From the moment I was pregnant I realized I was now a mom. Obviously, I knew that this new responsibility would bring about some changes in my life. To assist in the transition, there are tiny reminders along the way which make it all that much more real: The first time I said “just water for me will be fine,” while caressing my bulging belly, brought home that my 4 am martini nights are a thing of the past (or the very distant future). The first time I came home from girls night at 1am, only to be up at 6 am with my child, highlighted that mom duties starts when the kids are up no matter what time I make it to bed. The first time I spent the day alone with my new born baby and my toddler I realized very quickly that when my husband is at work, I am outnumbered. (Some days it feels like a four to one ratio instead of a two to one.)
Between these little nudges, and let’s be honest, birth, one would think I figured it out: Life as I knew it had changed. It didn’t fully sink in until my second child was 6 weeks old (my first being 17 months). I was in the kitchen at 7:30 am. My first coffee was finished, baby was in the bouncy chair and toddler was just starting stir. And me? I was prepping dinner to go in the…wait for it…CROCK POT (shudder). And what was worse? I was excited about it. I felt so organized. The family would have a healthy meal without me having to prepare it during the witching hour that is between 5 pm and 6 pm.
Practical as it is, nothing says your no-kids days are over than a crock pot dinner. If she could have seen me, my no kids self would have smacked my two kids self for even owning a crock pot, let alone using it before the sun was up. It is a metaphor for spontaneity lost. No more eating what you want to, when you want to. The stainless steel appliance reminded me that instead of showering and getting ready to go out for dinner, I am now showering to get food out of my hair after dinner. I used to be so busy after dinner: What movie to go to? Which club? Should tonight be yoga or Pilates? Now I am swamped before dinner: Which baby needs to be changed? Who will cry the least if I don’t carry them around the kitchen? Is ten minutes on the IPAD while I get dinner cut up really a big deal? Um, didn’t I just change you?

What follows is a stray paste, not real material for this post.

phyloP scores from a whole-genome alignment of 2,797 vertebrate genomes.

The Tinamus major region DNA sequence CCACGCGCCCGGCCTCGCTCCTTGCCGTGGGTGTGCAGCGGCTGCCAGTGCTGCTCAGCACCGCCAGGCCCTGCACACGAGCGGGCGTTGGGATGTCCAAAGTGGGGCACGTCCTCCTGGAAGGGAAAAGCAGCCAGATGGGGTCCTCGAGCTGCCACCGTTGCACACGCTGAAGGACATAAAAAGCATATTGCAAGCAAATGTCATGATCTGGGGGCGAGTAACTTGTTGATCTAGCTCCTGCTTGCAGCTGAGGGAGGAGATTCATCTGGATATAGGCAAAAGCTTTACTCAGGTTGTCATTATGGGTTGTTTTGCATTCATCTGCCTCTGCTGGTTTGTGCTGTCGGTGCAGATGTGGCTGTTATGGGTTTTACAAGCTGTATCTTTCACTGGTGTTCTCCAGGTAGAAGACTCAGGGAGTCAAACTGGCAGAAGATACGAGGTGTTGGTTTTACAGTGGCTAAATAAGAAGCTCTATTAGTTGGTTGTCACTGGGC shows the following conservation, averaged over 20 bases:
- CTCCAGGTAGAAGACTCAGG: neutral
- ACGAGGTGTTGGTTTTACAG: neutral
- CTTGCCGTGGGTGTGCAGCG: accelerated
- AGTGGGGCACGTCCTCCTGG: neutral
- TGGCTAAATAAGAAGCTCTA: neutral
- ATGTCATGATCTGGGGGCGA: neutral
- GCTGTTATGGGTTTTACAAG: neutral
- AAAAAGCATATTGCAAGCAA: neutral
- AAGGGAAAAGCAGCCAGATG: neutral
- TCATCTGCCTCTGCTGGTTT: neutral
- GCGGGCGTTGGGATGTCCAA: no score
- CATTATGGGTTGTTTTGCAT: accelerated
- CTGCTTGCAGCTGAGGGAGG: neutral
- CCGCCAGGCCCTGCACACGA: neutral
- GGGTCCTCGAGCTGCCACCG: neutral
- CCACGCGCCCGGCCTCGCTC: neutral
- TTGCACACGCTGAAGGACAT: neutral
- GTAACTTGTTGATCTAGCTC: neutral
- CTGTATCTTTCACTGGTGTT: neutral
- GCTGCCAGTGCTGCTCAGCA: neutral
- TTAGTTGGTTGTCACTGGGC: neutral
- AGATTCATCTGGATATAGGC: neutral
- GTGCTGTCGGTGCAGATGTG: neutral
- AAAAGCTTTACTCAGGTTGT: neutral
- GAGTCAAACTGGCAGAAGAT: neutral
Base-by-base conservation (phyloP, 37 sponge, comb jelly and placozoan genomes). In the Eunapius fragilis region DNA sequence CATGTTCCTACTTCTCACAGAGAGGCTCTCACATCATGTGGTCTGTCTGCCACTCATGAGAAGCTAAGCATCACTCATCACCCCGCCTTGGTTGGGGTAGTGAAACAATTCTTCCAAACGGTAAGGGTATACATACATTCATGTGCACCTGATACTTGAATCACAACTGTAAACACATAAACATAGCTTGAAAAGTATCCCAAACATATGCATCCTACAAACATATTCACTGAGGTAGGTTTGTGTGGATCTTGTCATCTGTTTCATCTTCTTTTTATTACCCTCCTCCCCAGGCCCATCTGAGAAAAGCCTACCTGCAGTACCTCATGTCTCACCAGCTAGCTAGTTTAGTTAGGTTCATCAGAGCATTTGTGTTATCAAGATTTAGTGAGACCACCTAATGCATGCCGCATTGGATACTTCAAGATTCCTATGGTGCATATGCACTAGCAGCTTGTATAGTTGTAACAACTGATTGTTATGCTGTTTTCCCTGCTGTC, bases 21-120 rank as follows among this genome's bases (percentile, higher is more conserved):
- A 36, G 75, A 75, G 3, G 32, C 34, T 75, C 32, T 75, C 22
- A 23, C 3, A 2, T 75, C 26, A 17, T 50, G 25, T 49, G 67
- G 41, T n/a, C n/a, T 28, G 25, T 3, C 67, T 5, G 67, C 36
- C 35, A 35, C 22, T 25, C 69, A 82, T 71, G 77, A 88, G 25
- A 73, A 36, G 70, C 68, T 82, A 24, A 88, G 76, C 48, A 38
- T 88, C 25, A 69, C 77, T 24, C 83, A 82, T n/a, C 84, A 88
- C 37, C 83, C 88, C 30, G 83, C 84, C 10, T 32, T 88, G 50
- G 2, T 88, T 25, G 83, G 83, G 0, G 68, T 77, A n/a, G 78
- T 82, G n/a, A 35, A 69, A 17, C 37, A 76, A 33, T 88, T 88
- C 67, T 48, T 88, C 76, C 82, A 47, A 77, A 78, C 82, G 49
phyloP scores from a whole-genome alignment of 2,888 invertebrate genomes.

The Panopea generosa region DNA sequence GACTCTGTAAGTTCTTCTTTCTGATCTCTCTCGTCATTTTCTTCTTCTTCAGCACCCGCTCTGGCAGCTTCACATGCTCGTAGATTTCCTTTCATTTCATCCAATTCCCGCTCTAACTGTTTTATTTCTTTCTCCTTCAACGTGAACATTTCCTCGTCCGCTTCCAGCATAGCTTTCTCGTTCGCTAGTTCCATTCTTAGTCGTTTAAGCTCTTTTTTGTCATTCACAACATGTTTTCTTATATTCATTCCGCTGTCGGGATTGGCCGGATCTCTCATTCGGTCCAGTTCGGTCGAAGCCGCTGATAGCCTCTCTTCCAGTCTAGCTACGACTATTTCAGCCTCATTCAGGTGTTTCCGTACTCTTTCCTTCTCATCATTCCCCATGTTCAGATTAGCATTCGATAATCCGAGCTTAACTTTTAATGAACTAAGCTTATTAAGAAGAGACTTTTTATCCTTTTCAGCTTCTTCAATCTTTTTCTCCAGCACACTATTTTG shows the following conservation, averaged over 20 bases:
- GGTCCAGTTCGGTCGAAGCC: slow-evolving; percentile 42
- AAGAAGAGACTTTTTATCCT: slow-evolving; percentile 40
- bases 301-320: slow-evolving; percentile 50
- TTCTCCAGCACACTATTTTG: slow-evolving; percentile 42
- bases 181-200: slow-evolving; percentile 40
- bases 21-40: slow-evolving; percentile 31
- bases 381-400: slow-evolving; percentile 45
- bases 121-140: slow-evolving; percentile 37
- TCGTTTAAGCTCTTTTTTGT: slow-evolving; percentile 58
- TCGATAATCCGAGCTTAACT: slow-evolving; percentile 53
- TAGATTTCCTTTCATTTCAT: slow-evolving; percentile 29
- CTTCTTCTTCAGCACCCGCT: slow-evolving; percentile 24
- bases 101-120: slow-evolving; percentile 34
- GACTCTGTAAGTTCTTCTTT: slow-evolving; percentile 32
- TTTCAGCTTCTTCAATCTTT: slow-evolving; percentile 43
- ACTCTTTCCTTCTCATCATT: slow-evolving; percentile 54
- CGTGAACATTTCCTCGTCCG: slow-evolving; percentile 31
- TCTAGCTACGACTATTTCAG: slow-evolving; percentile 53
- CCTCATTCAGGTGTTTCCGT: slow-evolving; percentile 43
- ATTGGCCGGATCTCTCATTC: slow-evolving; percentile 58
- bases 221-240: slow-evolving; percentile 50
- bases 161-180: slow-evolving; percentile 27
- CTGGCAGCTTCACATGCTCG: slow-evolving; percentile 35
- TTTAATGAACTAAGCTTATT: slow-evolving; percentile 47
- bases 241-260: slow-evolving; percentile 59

My friends with older children tell me the crock pot is also a symbol for a new social life – not yours mind you – the childrens’. The time between school and after school activities and play dates is limited; the crock pot promises a healthy, easy way to deliver protein and vegetables to your family. Sigh. It seems it is here to stay. Darn healthy, organized, practicality.
The best part about the epiphany? I am totally OK with it. I like that when 5 pm rolls around the house smells wonderful. No matter how the day ran away with me I am not scrambling to come up with something at the last minute. The trendy restaurants can wait a few years. The worst part about the epiphany? Now I want a bread maker.